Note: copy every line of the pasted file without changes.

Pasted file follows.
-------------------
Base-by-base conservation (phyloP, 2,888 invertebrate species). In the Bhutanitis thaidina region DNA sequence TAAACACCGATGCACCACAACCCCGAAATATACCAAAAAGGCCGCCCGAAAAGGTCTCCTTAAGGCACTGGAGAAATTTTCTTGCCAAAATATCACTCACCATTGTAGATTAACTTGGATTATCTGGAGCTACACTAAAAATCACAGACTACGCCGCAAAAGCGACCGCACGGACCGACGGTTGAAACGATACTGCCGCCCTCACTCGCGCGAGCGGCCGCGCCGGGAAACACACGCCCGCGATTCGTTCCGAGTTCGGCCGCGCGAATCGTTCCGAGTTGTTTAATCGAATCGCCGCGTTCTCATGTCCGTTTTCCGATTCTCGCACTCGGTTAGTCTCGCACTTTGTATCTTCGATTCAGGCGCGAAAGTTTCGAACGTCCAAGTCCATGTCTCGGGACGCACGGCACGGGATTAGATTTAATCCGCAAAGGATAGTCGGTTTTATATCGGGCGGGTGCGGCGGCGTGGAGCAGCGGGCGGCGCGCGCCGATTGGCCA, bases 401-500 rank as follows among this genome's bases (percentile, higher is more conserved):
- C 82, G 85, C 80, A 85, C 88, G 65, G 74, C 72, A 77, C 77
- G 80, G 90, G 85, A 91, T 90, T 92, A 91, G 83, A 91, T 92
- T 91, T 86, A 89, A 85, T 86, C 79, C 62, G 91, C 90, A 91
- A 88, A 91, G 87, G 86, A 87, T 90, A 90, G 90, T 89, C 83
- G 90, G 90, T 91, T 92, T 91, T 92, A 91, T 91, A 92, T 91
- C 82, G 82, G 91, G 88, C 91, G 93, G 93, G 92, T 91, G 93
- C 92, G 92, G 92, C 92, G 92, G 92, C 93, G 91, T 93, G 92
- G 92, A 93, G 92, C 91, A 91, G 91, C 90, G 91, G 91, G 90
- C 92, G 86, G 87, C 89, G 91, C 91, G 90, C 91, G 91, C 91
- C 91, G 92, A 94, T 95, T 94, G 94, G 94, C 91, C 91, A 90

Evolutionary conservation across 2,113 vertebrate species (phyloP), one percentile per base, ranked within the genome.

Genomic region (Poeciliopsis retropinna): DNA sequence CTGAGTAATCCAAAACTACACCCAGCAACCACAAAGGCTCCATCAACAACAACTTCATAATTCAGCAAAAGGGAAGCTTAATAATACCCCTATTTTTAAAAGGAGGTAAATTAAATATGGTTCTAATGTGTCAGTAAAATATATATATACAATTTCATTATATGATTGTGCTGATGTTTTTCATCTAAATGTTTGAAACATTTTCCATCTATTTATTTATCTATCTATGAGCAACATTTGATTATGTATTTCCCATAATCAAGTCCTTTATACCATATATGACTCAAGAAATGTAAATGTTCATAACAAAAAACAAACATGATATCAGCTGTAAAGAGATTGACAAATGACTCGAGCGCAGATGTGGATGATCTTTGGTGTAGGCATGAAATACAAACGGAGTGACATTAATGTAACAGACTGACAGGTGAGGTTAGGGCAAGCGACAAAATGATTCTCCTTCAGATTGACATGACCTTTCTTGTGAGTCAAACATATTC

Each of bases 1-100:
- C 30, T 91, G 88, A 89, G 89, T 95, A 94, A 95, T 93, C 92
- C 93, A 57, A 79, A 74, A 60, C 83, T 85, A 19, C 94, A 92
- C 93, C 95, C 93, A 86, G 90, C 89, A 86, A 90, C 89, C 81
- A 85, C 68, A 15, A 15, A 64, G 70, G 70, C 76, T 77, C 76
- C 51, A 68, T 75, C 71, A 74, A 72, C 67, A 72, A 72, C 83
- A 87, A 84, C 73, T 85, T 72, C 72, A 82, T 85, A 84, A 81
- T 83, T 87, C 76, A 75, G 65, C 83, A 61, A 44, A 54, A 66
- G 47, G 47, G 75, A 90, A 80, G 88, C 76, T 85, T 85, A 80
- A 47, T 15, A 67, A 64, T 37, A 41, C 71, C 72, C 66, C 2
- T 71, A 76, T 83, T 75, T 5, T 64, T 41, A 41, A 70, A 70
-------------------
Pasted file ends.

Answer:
Base-by-base conservation (phyloP, 2,888 invertebrate species). In the Bhutanitis thaidina region DNA sequence TAAACACCGATGCACCACAACCCCGAAATATACCAAAAAGGCCGCCCGAAAAGGTCTCCTTAAGGCACTGGAGAAATTTTCTTGCCAAAATATCACTCACCATTGTAGATTAACTTGGATTATCTGGAGCTACACTAAAAATCACAGACTACGCCGCAAAAGCGACCGCACGGACCGACGGTTGAAACGATACTGCCGCCCTCACTCGCGCGAGCGGCCGCGCCGGGAAACACACGCCCGCGATTCGTTCCGAGTTCGGCCGCGCGAATCGTTCCGAGTTGTTTAATCGAATCGCCGCGTTCTCATGTCCGTTTTCCGATTCTCGCACTCGGTTAGTCTCGCACTTTGTATCTTCGATTCAGGCGCGAAAGTTTCGAACGTCCAAGTCCATGTCTCGGGACGCACGGCACGGGATTAGATTTAATCCGCAAAGGATAGTCGGTTTTATATCGGGCGGGTGCGGCGGCGTGGAGCAGCGGGCGGCGCGCGCCGATTGGCCA, bases 401-500 rank as follows among this genome's bases (percentile, higher is more conserved):
- C 82, G 85, C 80, A 85, C 88, G 65, G 74, C 72, A 77, C 77
- G 80, G 90, G 85, A 91, T 90, T 92, A 91, G 83, A 91, T 92
- T 91, T 86, A 89, A 85, T 86, C 79, C 62, G 91, C 90, A 91
- A 88, A 91, G 87, G 86, A 87, T 90, A 90, G 90, T 89, C 83
- G 90, G 90, T 91, T 92, T 91, T 92, A 91, T 91, A 92, T 91
- C 82, G 82, G 91, G 88, C 91, G 93, G 93, G 92, T 91, G 93
- C 92, G 92, G 92, C 92, G 92, G 92, C 93, G 91, T 93, G 92
- G 92, A 93, G 92, C 91, A 91, G 91, C 90, G 91, G 91, G 90
- C 92, G 86, G 87, C 89, G 91, C 91, G 90, C 91, G 91, C 91
- C 91, G 92, A 94, T 95, T 94, G 94, G 94, C 91, C 91, A 90

Evolutionary conservation across 2,113 vertebrate species (phyloP), one percentile per base, ranked within the genome.

Genomic region (Poeciliopsis retropinna): DNA sequence CTGAGTAATCCAAAACTACACCCAGCAACCACAAAGGCTCCATCAACAACAACTTCATAATTCAGCAAAAGGGAAGCTTAATAATACCCCTATTTTTAAAAGGAGGTAAATTAAATATGGTTCTAATGTGTCAGTAAAATATATATATACAATTTCATTATATGATTGTGCTGATGTTTTTCATCTAAATGTTTGAAACATTTTCCATCTATTTATTTATCTATCTATGAGCAACATTTGATTATGTATTTCCCATAATCAAGTCCTTTATACCATATATGACTCAAGAAATGTAAATGTTCATAACAAAAAACAAACATGATATCAGCTGTAAAGAGATTGACAAATGACTCGAGCGCAGATGTGGATGATCTTTGGTGTAGGCATGAAATACAAACGGAGTGACATTAATGTAACAGACTGACAGGTGAGGTTAGGGCAAGCGACAAAATGATTCTCCTTCAGATTGACATGACCTTTCTTGTGAGTCAAACATATTC

Each of bases 1-100:
- C 30, T 91, G 88, A 89, G 89, T 95, A 94, A 95, T 93, C 92
- C 93, A 57, A 79, A 74, A 60, C 83, T 85, A 19, C 94, A 92
- C 93, C 95, C 93, A 86, G 90, C 89, A 86, A 90, C 89, C 81
- A 85, C 68, A 15, A 15, A 64, G 70, G 70, C 76, T 77, C 76
- C 51, A 68, T 75, C 71, A 74, A 72, C 67, A 72, A 72, C 83
- A 87, A 84, C 73, T 85, T 72, C 72, A 82, T 85, A 84, A 81
- T 83, T 87, C 76, A 75, G 65, C 83, A 61, A 44, A 54, A 66
- G 47, G 47, G 75, A 90, A 80, G 88, C 76, T 85, T 85, A 80
- A 47, T 15, A 67, A 64, T 37, A 41, C 71, C 72, C 66, C 2
- T 71, A 76, T 83, T 75, T 5, T 64, T 41, A 41, A 70, A 70